CIS is a potent checkpoint in NK cell-mediated tumor immunity.
Delconte RB., Kolesnik TB., Dagley LF., Rautela J., Shi W., Putz EM., Stannard K., Zhang J-G., Teh C., Firth M., Ushiki T., Andoniou CE., Degli-Esposti MA., Sharp PP., Sanvitale CE., Infusini G., Liau NPD., Linossi EM., Burns CJ., Carotta S., Gray DHD., Seillet C., Hutchinson DS., Belz GT., Webb AI., Alexander WS., Li SS., Bullock AN., Babon JJ., Smyth MJ., Nicholson SE., Huntington ND.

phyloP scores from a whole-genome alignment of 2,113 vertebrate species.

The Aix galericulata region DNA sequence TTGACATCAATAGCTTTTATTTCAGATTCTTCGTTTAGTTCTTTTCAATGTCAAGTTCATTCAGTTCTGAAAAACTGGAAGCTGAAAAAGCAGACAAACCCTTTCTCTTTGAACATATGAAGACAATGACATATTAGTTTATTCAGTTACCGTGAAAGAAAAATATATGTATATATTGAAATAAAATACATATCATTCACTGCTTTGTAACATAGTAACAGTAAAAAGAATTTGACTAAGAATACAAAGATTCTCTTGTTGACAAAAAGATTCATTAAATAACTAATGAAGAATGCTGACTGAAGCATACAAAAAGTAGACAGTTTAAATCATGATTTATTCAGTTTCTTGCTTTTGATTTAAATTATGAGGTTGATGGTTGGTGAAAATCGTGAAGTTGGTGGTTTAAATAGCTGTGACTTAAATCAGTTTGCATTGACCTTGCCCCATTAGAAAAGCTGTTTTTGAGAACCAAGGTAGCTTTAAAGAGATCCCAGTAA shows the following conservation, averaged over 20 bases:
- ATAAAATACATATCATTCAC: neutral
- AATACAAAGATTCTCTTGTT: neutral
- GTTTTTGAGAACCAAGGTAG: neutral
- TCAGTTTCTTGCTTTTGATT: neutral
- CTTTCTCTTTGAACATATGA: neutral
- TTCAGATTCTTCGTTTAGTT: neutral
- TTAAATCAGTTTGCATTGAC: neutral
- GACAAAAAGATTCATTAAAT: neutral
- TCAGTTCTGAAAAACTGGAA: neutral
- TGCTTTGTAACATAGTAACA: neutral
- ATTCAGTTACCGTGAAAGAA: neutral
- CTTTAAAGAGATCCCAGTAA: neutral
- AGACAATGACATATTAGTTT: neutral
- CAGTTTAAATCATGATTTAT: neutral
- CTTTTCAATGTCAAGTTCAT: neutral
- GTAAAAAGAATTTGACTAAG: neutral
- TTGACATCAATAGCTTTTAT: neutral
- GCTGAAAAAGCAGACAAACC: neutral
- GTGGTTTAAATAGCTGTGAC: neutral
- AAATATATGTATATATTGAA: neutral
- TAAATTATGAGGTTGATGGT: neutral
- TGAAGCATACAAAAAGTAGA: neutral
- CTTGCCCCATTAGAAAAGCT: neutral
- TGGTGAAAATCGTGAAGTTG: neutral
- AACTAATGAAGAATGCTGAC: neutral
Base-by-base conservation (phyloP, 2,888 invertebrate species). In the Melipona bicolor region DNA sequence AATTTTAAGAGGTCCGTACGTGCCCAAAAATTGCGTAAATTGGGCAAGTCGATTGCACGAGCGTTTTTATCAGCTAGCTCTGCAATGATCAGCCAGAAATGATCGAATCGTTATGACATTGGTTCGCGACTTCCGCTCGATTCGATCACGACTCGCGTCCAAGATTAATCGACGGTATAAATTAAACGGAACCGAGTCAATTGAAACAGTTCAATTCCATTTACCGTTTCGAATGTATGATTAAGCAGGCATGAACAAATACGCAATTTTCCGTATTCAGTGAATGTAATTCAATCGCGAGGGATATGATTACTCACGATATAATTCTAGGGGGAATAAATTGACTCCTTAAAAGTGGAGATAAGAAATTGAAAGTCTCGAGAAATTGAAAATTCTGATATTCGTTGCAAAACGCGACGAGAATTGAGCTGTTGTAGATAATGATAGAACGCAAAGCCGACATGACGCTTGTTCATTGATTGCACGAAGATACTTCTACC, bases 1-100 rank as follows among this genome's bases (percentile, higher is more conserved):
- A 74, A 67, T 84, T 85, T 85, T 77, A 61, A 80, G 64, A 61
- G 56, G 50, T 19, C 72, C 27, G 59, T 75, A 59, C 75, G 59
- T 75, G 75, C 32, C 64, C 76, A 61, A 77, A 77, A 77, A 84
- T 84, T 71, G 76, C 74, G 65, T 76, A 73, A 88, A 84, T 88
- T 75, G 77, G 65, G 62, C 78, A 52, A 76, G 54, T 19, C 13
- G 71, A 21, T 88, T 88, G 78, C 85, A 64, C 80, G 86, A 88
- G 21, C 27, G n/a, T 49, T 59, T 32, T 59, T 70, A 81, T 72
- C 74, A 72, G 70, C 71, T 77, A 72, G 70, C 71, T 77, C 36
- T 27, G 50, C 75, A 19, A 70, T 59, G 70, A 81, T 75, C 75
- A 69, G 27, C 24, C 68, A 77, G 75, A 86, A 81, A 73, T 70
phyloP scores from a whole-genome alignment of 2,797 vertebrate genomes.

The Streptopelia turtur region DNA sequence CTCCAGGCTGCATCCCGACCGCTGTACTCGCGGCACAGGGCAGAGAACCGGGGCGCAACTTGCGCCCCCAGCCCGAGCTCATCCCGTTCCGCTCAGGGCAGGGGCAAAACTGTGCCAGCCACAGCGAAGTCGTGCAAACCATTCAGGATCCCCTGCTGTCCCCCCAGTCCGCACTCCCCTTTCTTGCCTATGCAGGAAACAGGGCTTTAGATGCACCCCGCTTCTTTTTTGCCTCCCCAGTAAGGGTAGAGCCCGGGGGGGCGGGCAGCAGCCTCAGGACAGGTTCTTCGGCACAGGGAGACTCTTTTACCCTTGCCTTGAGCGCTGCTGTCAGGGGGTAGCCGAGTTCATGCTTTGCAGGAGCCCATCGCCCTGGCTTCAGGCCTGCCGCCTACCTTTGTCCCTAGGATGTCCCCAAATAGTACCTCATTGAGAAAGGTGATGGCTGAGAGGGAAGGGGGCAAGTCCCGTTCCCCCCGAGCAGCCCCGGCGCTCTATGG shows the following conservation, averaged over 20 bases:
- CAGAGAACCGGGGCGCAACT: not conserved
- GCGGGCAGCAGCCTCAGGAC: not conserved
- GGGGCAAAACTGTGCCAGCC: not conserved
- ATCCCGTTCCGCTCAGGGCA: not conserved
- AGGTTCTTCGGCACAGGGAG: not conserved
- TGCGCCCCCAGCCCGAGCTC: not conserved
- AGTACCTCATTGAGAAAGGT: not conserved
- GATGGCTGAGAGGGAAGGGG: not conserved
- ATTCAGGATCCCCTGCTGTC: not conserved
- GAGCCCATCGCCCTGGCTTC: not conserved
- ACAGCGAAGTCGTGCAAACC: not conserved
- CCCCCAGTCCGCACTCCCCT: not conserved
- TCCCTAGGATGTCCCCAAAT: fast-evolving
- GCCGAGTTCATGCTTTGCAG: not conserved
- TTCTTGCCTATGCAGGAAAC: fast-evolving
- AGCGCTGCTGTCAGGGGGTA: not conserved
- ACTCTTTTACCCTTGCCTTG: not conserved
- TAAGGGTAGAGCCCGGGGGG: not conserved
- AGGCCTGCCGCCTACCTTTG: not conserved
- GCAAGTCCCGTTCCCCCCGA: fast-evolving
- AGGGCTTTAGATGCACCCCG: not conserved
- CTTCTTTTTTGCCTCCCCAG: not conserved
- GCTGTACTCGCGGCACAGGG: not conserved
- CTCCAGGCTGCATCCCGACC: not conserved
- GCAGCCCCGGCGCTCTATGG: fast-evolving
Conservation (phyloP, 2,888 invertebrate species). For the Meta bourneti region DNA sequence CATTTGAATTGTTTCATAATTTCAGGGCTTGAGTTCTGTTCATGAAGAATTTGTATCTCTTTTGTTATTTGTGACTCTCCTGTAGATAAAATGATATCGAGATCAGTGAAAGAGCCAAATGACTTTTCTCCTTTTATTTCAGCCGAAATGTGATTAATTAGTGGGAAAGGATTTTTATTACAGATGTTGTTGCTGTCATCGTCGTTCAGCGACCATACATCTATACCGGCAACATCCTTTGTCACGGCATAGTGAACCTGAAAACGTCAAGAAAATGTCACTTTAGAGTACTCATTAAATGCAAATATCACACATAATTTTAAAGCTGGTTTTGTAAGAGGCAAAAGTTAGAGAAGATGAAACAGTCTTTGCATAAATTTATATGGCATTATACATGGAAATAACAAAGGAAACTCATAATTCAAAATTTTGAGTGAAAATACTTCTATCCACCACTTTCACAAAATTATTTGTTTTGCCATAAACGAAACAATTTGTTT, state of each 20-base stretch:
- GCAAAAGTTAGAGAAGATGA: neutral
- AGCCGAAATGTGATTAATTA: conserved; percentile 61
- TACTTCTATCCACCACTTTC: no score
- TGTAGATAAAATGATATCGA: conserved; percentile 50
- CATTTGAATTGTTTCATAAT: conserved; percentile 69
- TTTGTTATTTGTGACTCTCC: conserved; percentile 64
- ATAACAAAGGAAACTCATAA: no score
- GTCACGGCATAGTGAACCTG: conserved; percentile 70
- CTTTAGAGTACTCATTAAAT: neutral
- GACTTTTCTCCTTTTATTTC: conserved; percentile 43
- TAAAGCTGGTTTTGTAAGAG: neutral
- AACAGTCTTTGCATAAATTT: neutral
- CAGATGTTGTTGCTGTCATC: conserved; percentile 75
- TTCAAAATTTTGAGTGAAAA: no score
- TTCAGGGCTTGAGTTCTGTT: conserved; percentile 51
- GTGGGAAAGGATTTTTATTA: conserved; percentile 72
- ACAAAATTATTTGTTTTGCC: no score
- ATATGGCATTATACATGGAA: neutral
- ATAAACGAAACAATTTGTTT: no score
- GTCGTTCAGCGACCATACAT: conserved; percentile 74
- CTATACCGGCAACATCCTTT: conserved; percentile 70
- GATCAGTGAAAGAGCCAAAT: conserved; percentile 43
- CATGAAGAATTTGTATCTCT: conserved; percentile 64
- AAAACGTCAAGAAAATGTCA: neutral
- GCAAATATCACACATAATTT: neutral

The detection of aberrant cells by natural killer (NK) cells is controlled by the integration of signals from activating and inhibitory ligands and from cytokines such as IL-15. We identified cytokine-inducible SH2-containing protein (CIS, encoded by Cish) as a critical negative regulator of IL-15 signaling in NK cells. Cish was rapidly induced in response to IL-15, and deletion of Cish rendered NK cells hypersensitive to IL-15, as evidenced by enhanced proliferation, survival, IFN-γ production and cytotoxicity toward tumors. This was associated with increased JAK-STAT signaling in NK cells in which Cish was deleted. Correspondingly, CIS interacted with the tyrosine kinase JAK1, inhibiting its enzymatic activity and targeting JAK for proteasomal degradation. Cish(-/-) mice were resistant to melanoma, prostate and breast cancer metastasis in vivo, and this was intrinsic to NK cell activity. Our data uncover a potent intracellular checkpoint in NK cell-mediated tumor immunity and suggest possibilities for new cancer immunotherapies directed at blocking CIS function.